Standard (Static) Collars
The optimal method for attaching a transmitting subsystem to an animal depends on the species involved. Collars have primarily been used to attach units to terrestrial mammals. Telonics collars are constructed of two layers of biologically inert material capable of maintaining pliability and flexibility at ambient temperatures from -40°C to +70°C. Collar width, length, adjustment range, adjustment increment(s), must be specified by the user. Standard attachment hardware is provided with the collar. In some instances where programmed release of the collar is required the CR-2a (a programmable release mechanism) can be purchased separately. If a CR-2A is ordered the hole position and pattern differs from the pattern and position used with standard attachment hardware. The user must specify the use of a CR-2A collar release at time of order to assure that the proper hole pattern is implemented. Please contact us regarding your specific attachment requirements. Standard collars are listed in the Table 1. Additional information on collar attachments is available in the Winter 1989 Telonics Quarterly.
Many different materials can be used in the construction of terrestrial mammal collars. The majority of Telonics collars are constructed with two layers of butyl belting. In special circumstances, a urethane belt is used over top a butyl belt to increase the durability of the collar. The collar width must be selected or specified. The two layers are both glued and sewn together and adjustment holes are prepunched into the collar to accommodate the collar hardware. One set of attachment hardware is provided with each collar. The researcher must specify the adjustment range. An adjustment range of up to 12 inches (where practical) may be specified and punched holes for hardware will be created. Adjustment ranges exceeding 12 inches can be specified but carry an additional charge. If no increment is specified at time of order, the standard increment of 1/2 inch adjustment increments will be used. Collars can be highly customized for various applications and to accommodate special attachment challenges presented by some species of animals. We have not attempted to define all these customized applications in this text or in Table 1. If you require specific information or consultation for such a special application please contact our staff and they can assist you in designing the appropriate collar for your study animal and needs. Custom hardware, special collar materials and alternate attachment methods are available by special order and special charges may apply.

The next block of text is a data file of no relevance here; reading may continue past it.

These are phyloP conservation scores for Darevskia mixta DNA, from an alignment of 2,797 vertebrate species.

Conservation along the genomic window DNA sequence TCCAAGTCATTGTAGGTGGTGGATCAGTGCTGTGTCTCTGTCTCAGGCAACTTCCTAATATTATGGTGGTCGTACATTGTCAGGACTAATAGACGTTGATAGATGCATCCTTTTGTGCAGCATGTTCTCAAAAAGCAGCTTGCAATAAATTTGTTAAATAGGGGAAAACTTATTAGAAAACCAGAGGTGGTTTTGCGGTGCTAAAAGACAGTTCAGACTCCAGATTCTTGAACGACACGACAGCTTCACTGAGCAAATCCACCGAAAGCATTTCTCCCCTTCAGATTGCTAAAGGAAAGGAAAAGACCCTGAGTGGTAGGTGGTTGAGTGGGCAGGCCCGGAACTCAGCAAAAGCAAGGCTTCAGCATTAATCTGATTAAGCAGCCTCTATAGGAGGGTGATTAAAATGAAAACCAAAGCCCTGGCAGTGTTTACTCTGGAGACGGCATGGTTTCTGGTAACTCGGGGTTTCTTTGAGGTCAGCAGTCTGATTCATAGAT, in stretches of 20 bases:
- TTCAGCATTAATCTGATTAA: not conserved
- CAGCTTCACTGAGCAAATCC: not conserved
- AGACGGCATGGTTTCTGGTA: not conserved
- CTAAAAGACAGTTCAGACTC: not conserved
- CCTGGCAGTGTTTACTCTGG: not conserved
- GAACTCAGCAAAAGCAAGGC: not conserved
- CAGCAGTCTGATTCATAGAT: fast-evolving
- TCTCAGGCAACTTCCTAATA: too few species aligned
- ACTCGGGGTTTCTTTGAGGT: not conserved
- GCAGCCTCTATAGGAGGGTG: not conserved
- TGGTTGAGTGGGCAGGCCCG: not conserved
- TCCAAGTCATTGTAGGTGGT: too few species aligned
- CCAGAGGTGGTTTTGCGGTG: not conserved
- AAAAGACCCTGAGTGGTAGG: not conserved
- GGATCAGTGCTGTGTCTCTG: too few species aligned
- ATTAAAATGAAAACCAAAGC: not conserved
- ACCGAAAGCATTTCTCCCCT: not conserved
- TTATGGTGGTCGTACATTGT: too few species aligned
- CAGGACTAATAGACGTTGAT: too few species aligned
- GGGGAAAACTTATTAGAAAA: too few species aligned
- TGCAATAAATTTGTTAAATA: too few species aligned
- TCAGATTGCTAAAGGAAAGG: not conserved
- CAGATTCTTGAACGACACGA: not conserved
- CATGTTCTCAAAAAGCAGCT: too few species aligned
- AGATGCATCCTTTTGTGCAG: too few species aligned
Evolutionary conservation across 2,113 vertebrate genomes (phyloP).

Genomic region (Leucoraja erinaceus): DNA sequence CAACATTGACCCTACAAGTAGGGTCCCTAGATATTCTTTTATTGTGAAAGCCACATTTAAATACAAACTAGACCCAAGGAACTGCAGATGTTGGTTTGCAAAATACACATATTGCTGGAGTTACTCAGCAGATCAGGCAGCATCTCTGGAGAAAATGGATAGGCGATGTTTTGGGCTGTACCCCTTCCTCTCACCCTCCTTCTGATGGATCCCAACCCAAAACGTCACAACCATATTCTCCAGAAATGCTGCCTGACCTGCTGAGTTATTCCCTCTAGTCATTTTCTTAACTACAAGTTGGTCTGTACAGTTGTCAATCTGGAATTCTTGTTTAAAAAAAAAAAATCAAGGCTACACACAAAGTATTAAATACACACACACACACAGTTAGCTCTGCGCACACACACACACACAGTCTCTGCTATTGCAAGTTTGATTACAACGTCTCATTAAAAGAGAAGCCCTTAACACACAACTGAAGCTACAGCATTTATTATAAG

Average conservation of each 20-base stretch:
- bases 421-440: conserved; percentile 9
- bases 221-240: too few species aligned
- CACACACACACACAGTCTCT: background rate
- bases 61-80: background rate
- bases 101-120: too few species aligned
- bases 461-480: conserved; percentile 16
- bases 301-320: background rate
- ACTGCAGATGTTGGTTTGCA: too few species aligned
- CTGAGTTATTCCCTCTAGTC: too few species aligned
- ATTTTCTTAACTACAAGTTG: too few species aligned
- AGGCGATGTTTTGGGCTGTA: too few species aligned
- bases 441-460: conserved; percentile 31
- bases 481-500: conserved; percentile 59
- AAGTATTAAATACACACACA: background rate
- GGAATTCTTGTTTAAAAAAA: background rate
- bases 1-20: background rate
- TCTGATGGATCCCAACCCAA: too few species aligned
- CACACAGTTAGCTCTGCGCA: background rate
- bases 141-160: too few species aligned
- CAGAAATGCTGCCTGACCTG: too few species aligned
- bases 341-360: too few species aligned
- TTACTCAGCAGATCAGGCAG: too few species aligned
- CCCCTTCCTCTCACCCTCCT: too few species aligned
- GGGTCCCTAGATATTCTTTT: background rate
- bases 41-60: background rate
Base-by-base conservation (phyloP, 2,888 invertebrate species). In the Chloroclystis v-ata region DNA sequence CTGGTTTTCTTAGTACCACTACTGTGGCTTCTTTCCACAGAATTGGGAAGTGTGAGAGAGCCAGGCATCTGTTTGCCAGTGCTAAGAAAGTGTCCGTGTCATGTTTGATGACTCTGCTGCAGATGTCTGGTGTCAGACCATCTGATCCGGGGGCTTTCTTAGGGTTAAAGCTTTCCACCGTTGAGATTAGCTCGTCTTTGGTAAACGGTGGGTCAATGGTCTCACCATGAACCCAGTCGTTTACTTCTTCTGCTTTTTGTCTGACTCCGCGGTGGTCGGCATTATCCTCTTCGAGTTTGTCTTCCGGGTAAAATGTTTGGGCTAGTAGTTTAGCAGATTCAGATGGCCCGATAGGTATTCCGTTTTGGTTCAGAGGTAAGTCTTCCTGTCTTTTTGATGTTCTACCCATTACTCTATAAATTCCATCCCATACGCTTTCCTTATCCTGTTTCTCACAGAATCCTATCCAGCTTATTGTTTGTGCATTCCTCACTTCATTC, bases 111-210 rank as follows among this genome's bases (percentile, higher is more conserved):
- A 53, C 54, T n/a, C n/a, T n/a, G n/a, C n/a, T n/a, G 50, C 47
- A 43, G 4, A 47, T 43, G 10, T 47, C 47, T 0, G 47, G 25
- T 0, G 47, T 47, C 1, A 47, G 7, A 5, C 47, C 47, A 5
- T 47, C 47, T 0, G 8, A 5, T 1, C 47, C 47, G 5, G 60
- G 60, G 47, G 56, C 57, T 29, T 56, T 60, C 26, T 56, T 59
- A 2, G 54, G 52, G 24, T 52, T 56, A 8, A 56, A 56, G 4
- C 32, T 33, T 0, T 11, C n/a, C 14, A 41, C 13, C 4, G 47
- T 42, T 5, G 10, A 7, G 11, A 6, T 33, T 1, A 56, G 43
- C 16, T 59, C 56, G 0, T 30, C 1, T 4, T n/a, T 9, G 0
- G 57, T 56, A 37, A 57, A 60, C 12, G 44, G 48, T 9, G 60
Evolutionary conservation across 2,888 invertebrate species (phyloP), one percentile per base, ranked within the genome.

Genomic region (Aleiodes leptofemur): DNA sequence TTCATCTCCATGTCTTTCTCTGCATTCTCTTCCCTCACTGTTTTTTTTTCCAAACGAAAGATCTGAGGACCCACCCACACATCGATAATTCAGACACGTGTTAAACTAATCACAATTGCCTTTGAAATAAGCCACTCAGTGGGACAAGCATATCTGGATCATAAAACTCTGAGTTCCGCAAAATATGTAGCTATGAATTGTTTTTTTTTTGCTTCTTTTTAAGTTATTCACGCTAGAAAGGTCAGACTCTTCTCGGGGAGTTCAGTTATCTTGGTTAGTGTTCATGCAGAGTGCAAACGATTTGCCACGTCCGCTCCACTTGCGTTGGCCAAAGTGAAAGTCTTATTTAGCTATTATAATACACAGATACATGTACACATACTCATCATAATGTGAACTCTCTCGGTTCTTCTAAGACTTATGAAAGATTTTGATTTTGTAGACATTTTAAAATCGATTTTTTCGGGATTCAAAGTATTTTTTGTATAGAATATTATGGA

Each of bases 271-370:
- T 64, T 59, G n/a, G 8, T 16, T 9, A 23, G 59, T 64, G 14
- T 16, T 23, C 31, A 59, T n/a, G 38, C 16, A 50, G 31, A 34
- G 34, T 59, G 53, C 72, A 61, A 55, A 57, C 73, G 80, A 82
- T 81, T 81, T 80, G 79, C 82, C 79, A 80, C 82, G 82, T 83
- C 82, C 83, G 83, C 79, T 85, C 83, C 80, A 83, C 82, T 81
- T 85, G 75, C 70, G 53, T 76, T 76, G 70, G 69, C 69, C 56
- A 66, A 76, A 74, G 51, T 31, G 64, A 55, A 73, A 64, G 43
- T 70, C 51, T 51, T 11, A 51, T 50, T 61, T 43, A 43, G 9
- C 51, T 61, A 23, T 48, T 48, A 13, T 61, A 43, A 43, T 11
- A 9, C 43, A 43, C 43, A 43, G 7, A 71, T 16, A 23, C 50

Standard Collar Options
- Transmitting Antenna Options
- Special Antenna Options
- Casting Options
- Color Coding Options
- Collar Releases
|Part Number||Thickness Material||Collar Width (in)||Minimum Adjustment (in)||Maximum Adjustment (in)||Adjustment Increment (in)||Hardware||Optional Color Coding||Species|
|CLM-340||1/16" Butyl (MT000697) X 1/8" Butyl (MT000698)||2.8||24||48||0.5||HD000460-001||●||Moose, african plains game, caribou, elk, polar bear|
|CLM-350||1/16" Butyl (MT000697) X 1/16" Butyl (MT000697)||2.0||24||48||0.5||HD000460-001||●||Bear, large ungulate|
|CLM-360||1/16" Butyl (MT000697) X 1/8" Butyl (MT000698)||2.0||24||48||0.5||HD000460-001||●||okapi, chamois|
|CLM-370||1/16" Butyl (MT000697) X 1/8" Butyl (MT00069)||2.5||24||48||0.5||HD000460-001||●|
|CLM-380||1/8" Butyl (MT000698) X 1/8" Butyl (MT000698)||2.0||24||48||0.5||HD000460-002||Polar bear|
|CLM-430||0.10" Urethane (MT00002067) X 1/8" Butyl (MT000698)||1.5||24||48||0.5||HD000461-002||tapir, feral hogs|